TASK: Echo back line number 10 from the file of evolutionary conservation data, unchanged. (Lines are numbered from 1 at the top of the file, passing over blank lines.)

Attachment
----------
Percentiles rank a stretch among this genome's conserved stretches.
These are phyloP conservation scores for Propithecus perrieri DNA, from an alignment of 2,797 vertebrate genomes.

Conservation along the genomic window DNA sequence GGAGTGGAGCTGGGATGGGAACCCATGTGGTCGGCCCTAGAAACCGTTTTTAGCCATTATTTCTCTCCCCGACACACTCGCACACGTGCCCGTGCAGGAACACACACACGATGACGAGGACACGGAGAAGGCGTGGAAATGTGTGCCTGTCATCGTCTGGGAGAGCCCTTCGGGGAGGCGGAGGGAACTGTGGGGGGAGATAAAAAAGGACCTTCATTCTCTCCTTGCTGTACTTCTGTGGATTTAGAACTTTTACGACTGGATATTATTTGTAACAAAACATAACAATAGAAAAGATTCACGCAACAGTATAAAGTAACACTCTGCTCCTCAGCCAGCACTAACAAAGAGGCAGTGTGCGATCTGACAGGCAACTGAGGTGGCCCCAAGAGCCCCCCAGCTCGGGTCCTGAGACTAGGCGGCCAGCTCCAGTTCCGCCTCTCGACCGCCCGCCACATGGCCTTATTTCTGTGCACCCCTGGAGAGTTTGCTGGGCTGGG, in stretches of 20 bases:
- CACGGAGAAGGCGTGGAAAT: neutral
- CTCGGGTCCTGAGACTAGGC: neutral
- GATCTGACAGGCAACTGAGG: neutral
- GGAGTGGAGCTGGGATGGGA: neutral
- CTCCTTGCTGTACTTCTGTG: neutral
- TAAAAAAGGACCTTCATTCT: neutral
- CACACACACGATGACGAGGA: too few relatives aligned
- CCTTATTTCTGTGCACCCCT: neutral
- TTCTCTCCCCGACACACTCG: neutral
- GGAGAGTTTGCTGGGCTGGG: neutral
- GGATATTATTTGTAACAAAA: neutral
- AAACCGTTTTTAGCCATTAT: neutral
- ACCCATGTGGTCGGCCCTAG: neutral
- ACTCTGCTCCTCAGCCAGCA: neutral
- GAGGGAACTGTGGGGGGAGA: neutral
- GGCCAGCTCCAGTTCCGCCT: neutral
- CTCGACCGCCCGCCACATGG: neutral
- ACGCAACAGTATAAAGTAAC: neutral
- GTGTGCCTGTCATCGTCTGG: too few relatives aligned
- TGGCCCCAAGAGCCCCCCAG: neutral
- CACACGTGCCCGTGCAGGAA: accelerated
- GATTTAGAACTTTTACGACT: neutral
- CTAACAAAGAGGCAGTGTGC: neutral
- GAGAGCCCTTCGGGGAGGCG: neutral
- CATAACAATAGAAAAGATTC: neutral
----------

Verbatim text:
- CACACACACGATGACGAGGA: too few relatives aligned